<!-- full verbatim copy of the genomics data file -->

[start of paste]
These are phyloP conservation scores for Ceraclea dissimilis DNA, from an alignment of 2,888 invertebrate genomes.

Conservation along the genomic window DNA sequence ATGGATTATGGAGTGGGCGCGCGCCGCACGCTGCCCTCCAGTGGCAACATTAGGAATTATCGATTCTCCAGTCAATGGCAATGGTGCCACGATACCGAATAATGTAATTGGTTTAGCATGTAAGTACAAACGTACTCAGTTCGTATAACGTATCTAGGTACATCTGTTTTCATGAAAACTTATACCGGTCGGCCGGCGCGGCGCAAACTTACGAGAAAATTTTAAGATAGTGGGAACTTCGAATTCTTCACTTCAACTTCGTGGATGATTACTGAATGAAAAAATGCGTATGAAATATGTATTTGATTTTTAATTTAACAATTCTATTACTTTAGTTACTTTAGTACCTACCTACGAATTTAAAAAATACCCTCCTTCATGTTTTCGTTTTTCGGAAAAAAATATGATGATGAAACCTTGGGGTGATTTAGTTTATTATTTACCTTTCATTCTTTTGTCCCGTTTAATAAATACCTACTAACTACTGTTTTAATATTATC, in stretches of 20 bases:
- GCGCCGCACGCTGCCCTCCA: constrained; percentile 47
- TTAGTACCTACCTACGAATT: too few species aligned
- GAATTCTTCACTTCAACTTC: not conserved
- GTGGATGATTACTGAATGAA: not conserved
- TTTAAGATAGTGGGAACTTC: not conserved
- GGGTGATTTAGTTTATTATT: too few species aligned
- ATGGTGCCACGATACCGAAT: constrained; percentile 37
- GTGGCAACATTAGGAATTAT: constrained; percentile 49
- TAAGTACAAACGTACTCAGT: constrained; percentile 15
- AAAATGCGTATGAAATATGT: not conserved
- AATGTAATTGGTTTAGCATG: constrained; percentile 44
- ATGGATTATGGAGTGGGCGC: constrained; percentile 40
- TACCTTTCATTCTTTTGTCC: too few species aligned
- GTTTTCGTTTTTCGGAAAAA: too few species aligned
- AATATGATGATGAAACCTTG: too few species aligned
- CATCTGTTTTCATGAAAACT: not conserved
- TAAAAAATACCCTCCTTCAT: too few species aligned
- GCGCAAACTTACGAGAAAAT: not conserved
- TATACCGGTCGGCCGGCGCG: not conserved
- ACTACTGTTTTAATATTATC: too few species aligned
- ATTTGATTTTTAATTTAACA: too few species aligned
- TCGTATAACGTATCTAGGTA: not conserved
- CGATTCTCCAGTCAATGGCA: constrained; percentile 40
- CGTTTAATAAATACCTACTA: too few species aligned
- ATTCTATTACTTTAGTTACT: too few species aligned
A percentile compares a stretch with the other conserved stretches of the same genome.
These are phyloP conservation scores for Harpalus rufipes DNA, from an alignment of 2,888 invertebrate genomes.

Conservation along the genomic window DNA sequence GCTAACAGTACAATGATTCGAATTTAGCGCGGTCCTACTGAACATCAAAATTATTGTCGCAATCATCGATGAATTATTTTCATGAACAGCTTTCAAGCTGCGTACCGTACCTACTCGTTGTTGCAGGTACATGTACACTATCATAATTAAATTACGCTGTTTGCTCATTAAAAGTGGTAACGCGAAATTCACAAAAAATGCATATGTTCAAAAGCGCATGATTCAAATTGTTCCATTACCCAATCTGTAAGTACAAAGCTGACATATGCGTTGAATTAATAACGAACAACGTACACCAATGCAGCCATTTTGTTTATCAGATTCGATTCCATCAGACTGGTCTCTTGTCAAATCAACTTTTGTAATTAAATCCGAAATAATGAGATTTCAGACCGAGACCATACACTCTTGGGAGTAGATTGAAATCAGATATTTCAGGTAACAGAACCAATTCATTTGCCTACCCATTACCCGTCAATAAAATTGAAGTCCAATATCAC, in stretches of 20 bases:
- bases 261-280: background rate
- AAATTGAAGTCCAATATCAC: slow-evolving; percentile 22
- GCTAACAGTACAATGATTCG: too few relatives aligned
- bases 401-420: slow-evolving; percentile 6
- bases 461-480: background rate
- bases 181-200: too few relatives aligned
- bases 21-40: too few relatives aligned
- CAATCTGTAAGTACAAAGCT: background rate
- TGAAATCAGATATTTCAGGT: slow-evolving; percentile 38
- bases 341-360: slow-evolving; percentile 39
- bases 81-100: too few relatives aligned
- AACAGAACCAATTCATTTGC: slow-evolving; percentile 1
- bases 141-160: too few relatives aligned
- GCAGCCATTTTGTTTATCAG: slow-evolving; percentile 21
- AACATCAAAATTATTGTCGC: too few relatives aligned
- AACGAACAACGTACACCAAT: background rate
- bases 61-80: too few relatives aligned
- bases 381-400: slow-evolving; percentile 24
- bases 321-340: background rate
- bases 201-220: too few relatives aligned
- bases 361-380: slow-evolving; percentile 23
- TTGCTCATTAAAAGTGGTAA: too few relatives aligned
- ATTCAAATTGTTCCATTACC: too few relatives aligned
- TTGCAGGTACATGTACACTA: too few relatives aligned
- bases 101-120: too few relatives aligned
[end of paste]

These are phyloP conservation scores for Ceraclea dissimilis DNA, from an alignment of 2,888 invertebrate genomes.

Conservation along the genomic window DNA sequence ATGGATTATGGAGTGGGCGCGCGCCGCACGCTGCCCTCCAGTGGCAACATTAGGAATTATCGATTCTCCAGTCAATGGCAATGGTGCCACGATACCGAATAATGTAATTGGTTTAGCATGTAAGTACAAACGTACTCAGTTCGTATAACGTATCTAGGTACATCTGTTTTCATGAAAACTTATACCGGTCGGCCGGCGCGGCGCAAACTTACGAGAAAATTTTAAGATAGTGGGAACTTCGAATTCTTCACTTCAACTTCGTGGATGATTACTGAATGAAAAAATGCGTATGAAATATGTATTTGATTTTTAATTTAACAATTCTATTACTTTAGTTACTTTAGTACCTACCTACGAATTTAAAAAATACCCTCCTTCATGTTTTCGTTTTTCGGAAAAAAATATGATGATGAAACCTTGGGGTGATTTAGTTTATTATTTACCTTTCATTCTTTTGTCCCGTTTAATAAATACCTACTAACTACTGTTTTAATATTATC, in stretches of 20 bases:
- GCGCCGCACGCTGCCCTCCA: constrained; percentile 47
- TTAGTACCTACCTACGAATT: too few species aligned
- GAATTCTTCACTTCAACTTC: not conserved
- GTGGATGATTACTGAATGAA: not conserved
- TTTAAGATAGTGGGAACTTC: not conserved
- GGGTGATTTAGTTTATTATT: too few species aligned
- ATGGTGCCACGATACCGAAT: constrained; percentile 37
- GTGGCAACATTAGGAATTAT: constrained; percentile 49
- TAAGTACAAACGTACTCAGT: constrained; percentile 15
- AAAATGCGTATGAAATATGT: not conserved
- AATGTAATTGGTTTAGCATG: constrained; percentile 44
- ATGGATTATGGAGTGGGCGC: constrained; percentile 40
- TACCTTTCATTCTTTTGTCC: too few species aligned
- GTTTTCGTTTTTCGGAAAAA: too few species aligned
- AATATGATGATGAAACCTTG: too few species aligned
- CATCTGTTTTCATGAAAACT: not conserved
- TAAAAAATACCCTCCTTCAT: too few species aligned
- GCGCAAACTTACGAGAAAAT: not conserved
- TATACCGGTCGGCCGGCGCG: not conserved
- ACTACTGTTTTAATATTATC: too few species aligned
- ATTTGATTTTTAATTTAACA: too few species aligned
- TCGTATAACGTATCTAGGTA: not conserved
- CGATTCTCCAGTCAATGGCA: constrained; percentile 40
- CGTTTAATAAATACCTACTA: too few species aligned
- ATTCTATTACTTTAGTTACT: too few species aligned
A percentile compares a stretch with the other conserved stretches of the same genome.
These are phyloP conservation scores for Harpalus rufipes DNA, from an alignment of 2,888 invertebrate genomes.

Conservation along the genomic window DNA sequence GCTAACAGTACAATGATTCGAATTTAGCGCGGTCCTACTGAACATCAAAATTATTGTCGCAATCATCGATGAATTATTTTCATGAACAGCTTTCAAGCTGCGTACCGTACCTACTCGTTGTTGCAGGTACATGTACACTATCATAATTAAATTACGCTGTTTGCTCATTAAAAGTGGTAACGCGAAATTCACAAAAAATGCATATGTTCAAAAGCGCATGATTCAAATTGTTCCATTACCCAATCTGTAAGTACAAAGCTGACATATGCGTTGAATTAATAACGAACAACGTACACCAATGCAGCCATTTTGTTTATCAGATTCGATTCCATCAGACTGGTCTCTTGTCAAATCAACTTTTGTAATTAAATCCGAAATAATGAGATTTCAGACCGAGACCATACACTCTTGGGAGTAGATTGAAATCAGATATTTCAGGTAACAGAACCAATTCATTTGCCTACCCATTACCCGTCAATAAAATTGAAGTCCAATATCAC, in stretches of 20 bases:
- bases 261-280: background rate
- AAATTGAAGTCCAATATCAC: slow-evolving; percentile 22
- GCTAACAGTACAATGATTCG: too few relatives aligned
- bases 401-420: slow-evolving; percentile 6
- bases 461-480: background rate
- bases 181-200: too few relatives aligned
- bases 21-40: too few relatives aligned
- CAATCTGTAAGTACAAAGCT: background rate
- TGAAATCAGATATTTCAGGT: slow-evolving; percentile 38
- bases 341-360: slow-evolving; percentile 39
- bases 81-100: too few relatives aligned
- AACAGAACCAATTCATTTGC: slow-evolving; percentile 1
- bases 141-160: too few relatives aligned
- GCAGCCATTTTGTTTATCAG: slow-evolving; percentile 21
- AACATCAAAATTATTGTCGC: too few relatives aligned
- AACGAACAACGTACACCAAT: background rate
- bases 61-80: too few relatives aligned
- bases 381-400: slow-evolving; percentile 24
- bases 321-340: background rate
- bases 201-220: too few relatives aligned
- bases 361-380: slow-evolving; percentile 23
- TTGCTCATTAAAAGTGGTAA: too few relatives aligned
- ATTCAAATTGTTCCATTACC: too few relatives aligned
- TTGCAGGTACATGTACACTA: too few relatives aligned
- bases 101-120: too few relatives aligned